Apple's iPhone 5 expected to 'steamroll' RIM's BlackBerry 7 phonesFollowing a poor earnings report this week, Research in Motion's woes are expected to continue with the impending launch of Apple's fifth-generation iPhone.
As RIM begins to ramp-up availability of devices running its new BlackBerry 7 mobile operating system, Apple is expected to hold an event in the coming weeks to announce its fifth-generation iPhone. That next iPhone, in the eyes of analyst Brian White with Ticonderoga Securities, will "steamroll" RIM's BlackBerry 7 lineup.
White said RIM's BlackBerry fresh was simply too little, too late, and the Canadian company's struggles will only add to Apple's momentum. He sees that momentum going "off the charts" in October, when Apple's so-called "iPhone 5" is expected to debut.
As for RIM's PlayBook, White sees the touchscreen tablet following in the footsteps of HP's TouchPad with a potential discontinuation. He said the PlayBook is poised to be the "next casualty of iPad's tablet dominance."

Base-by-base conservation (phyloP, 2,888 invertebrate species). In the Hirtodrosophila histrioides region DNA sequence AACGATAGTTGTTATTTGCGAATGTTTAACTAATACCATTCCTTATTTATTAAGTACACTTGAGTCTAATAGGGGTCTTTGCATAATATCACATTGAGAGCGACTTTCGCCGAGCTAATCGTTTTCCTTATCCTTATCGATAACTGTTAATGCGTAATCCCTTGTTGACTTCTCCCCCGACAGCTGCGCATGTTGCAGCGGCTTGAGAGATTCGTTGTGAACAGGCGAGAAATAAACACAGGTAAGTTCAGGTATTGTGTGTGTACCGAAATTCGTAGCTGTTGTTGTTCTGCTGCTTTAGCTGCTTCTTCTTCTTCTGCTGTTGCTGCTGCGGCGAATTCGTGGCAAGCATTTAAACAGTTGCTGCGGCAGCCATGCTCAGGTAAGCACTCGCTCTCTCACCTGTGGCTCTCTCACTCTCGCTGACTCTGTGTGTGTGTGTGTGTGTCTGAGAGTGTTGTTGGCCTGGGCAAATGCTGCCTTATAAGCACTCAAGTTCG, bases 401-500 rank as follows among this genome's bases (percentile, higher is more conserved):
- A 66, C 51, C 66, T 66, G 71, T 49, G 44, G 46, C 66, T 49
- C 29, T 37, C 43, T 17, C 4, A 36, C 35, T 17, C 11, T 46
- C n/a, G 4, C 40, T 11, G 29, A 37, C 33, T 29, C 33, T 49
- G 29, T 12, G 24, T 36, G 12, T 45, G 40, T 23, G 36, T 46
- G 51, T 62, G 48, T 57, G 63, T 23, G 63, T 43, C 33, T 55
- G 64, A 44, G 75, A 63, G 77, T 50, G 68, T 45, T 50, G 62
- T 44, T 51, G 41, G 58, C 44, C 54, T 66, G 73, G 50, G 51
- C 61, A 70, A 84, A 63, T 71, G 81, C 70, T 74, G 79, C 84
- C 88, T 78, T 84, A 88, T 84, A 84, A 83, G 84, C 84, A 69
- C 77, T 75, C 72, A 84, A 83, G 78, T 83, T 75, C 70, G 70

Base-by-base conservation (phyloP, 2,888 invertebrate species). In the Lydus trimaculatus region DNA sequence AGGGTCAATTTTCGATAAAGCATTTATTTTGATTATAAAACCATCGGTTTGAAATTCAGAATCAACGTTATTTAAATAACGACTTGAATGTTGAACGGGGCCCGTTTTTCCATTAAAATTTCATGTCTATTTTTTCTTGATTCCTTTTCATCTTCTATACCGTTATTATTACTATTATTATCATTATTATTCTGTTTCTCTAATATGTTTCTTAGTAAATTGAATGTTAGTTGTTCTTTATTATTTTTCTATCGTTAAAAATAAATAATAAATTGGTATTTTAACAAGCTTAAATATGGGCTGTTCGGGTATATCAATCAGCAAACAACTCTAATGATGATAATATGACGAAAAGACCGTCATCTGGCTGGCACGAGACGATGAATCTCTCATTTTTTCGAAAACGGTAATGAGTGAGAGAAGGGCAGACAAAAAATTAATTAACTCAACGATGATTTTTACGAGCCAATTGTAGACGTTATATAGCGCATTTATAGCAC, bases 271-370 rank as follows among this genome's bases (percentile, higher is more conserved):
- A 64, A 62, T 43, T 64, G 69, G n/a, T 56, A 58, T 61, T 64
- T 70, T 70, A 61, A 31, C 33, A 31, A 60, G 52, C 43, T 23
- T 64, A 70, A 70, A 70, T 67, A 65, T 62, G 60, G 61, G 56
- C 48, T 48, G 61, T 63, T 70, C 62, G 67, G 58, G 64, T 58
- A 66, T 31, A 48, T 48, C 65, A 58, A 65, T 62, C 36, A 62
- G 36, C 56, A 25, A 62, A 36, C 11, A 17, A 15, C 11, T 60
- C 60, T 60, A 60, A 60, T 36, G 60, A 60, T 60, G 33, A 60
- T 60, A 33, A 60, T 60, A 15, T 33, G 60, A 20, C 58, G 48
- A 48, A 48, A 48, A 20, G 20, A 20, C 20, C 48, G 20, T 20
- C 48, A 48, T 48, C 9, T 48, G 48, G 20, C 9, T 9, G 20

RIM announced on Thursday that it shipped 10.6 million BlackBerry phones and 200,000 PlayBooks in the previous quarter. Its profits were down 47 percent year over year, and sales came in well below Wall Street estimates.
For the next quarter, RIM gave investors guidance for revenue of between $5.3 billion and $5.6 billion, with BlackBerry shipments forecast to be 13.5 million to 14.5 million. But White said he finds it tough to take RIM's "optimistic output" seriously.
"Having repeatedly provided an overly optimistic outlook and the iPhone 5 poised to launch soon, we believe RIMM will again come up short," he wrote in his note to investors.
On Topic: iPhone
- Apple Pay's success has rivals scrambling to catch up, could make PayPal an acquisition target
- Apple Inc's thermonuclear assault on Samsung vaporizes Android's remaining profit pillar
- More Android-to-iPhone switchers coming from international markets - report
- Apple, Samsung now tied for the title of world's largest smartphone maker
- Samsung's mobile profits plunge 64.2% after Apple's iPhone 6 devastates premium Galaxy sales